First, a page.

Smoked clams production by a women's cooperative in Nicaragua, the economic valuation of environmental services offered by one of the national parks in Honduras, or the creation of teaching materials on mangroves in Guatemala, are just some of the fruits planted and harvested by the International Mangrove Project, which has provided economic alternatives compatible with the sustainable use of natural resources in the Caribbean coast of Guatemala, Honduras and Nicaragua.
The footprint of the project is more extensive, and includes the construction of trails to increase attraction surrounded by small communities based mangrove conservation, holding training courses for foresters in blue carbon measurement (the carbon stored by coastal marine ecosystems such as mangroves), and the appointment of two new Ramsar sites in Honduras.
These are some of the results achieved by the Mangrove Project, implemented by the United Nations Program for Environment (UNEP) with the ministries of Environment and Natural Resources of Guatemala, Honduras and Nicaragua, with the financial support of the Government of Spain .
On 12 and 13 April 2013, in La Ceiba, Honduras, met the project team and other special guests, including representatives of the governments of neighboring countries and the world of cooperation. The aim was to spread the achievements, experiences and lessons learned in the course of project implementation, as well as discussing the challenges that were encountered. Although the workshop marks the official closure of the project, participants will also discuss possible next steps and future opportunities to continue the Mangrove Project.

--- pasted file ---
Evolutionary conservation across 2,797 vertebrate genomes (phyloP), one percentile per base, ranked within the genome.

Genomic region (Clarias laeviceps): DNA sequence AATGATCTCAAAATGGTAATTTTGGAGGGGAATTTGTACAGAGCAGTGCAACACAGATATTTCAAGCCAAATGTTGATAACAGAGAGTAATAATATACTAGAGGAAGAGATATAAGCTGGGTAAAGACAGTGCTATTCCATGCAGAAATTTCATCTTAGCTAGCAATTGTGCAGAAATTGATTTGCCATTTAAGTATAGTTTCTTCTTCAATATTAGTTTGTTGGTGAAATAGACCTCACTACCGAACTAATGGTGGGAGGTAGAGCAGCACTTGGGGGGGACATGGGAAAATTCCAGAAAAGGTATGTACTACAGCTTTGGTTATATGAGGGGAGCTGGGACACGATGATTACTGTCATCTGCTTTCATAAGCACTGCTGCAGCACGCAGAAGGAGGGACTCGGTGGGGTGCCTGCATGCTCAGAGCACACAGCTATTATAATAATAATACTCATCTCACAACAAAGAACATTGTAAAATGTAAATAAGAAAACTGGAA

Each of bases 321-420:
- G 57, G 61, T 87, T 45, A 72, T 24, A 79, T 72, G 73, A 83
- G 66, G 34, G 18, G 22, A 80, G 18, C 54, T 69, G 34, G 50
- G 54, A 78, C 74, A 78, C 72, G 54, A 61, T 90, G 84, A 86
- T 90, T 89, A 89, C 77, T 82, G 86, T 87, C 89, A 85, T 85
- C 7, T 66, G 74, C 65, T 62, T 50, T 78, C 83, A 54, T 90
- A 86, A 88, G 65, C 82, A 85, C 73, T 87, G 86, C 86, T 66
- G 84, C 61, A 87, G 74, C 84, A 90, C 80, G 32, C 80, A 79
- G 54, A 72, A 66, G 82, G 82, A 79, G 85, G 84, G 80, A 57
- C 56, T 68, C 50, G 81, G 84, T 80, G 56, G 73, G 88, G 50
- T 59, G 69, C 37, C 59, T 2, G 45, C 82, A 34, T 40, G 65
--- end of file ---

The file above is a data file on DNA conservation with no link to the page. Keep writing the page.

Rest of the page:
The workshop will end with a field trip, where you will appreciate the achievements of the EU project "Generating revenue through mangrove conservation, local production, fishing and tourism community in Temple Bar", in the protected area Cuero y Salado . There, a group of women has begun to produce crafts that highlight the wealth of natural resources and coastal lagoon system. Furthermore, it has trained tour guides and strengthened the capacity of the area to accommodate environmental camps and receive people who practice sport fishing. On the other hand, has created a breeding ground for several forest species, including mangroves, which are being used to restore some vulnerable areas of the protected area.
As part of the meeting, the Government of Honduras received special recognition by the appointment of two new Ramsar sites, the Wetland System Utila Island and Wetland System Cuyamel-Omoa, which this week have been formally included in List of Wetlands of International Importance of the Ramsar Convention, with support from the Mangrove Project. The designation of these sites has been the result of a successful collaboration between the focal point of the Convention for Honduras, the Biodiversity Directorate of the Ministry of Natural Resources and Environment (SERNA-DiBio), and organizations that manage these sites, including Conservation Corps Omoa, the municipality of Utila and the Bay Islands Conservation Association (BICA Utila).
International Mangrove Network